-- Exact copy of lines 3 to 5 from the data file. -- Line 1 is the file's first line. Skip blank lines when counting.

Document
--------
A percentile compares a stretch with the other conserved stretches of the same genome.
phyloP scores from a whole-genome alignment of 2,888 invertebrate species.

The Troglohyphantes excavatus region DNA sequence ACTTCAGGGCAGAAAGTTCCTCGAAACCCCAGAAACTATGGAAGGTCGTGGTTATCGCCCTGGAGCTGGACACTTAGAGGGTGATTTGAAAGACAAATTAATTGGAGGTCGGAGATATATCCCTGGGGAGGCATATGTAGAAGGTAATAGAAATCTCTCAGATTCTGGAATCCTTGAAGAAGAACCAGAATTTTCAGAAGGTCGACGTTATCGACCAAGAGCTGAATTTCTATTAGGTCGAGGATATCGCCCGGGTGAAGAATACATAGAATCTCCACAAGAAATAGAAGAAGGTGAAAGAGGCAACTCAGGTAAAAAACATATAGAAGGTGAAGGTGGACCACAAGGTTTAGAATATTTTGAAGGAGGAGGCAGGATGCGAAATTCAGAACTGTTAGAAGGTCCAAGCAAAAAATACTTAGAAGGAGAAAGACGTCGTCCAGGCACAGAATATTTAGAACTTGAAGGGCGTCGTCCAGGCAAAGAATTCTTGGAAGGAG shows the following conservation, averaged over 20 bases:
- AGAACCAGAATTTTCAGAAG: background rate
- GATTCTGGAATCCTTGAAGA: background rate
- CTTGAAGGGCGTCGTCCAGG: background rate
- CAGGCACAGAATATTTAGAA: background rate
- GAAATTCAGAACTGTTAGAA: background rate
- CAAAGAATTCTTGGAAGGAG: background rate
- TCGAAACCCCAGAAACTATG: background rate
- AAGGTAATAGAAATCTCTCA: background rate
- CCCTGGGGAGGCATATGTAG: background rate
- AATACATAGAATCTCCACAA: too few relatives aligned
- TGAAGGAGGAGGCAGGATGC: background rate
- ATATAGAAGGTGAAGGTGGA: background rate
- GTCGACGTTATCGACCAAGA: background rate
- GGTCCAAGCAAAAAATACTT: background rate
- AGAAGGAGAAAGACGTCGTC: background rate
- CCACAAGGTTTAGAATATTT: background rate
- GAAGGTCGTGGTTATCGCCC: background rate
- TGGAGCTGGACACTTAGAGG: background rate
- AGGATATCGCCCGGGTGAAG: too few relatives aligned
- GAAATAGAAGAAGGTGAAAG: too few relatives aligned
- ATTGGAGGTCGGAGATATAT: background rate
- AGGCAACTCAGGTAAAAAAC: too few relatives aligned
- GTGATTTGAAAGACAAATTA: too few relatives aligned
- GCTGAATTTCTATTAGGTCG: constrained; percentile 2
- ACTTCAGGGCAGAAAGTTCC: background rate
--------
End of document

The Troglohyphantes excavatus region DNA sequence ACTTCAGGGCAGAAAGTTCCTCGAAACCCCAGAAACTATGGAAGGTCGTGGTTATCGCCCTGGAGCTGGACACTTAGAGGGTGATTTGAAAGACAAATTAATTGGAGGTCGGAGATATATCCCTGGGGAGGCATATGTAGAAGGTAATAGAAATCTCTCAGATTCTGGAATCCTTGAAGAAGAACCAGAATTTTCAGAAGGTCGACGTTATCGACCAAGAGCTGAATTTCTATTAGGTCGAGGATATCGCCCGGGTGAAGAATACATAGAATCTCCACAAGAAATAGAAGAAGGTGAAAGAGGCAACTCAGGTAAAAAACATATAGAAGGTGAAGGTGGACCACAAGGTTTAGAATATTTTGAAGGAGGAGGCAGGATGCGAAATTCAGAACTGTTAGAAGGTCCAAGCAAAAAATACTTAGAAGGAGAAAGACGTCGTCCAGGCACAGAATATTTAGAACTTGAAGGGCGTCGTCCAGGCAAAGAATTCTTGGAAGGAG shows the following conservation, averaged over 20 bases:
- AGAACCAGAATTTTCAGAAG: background rate
- GATTCTGGAATCCTTGAAGA: background rate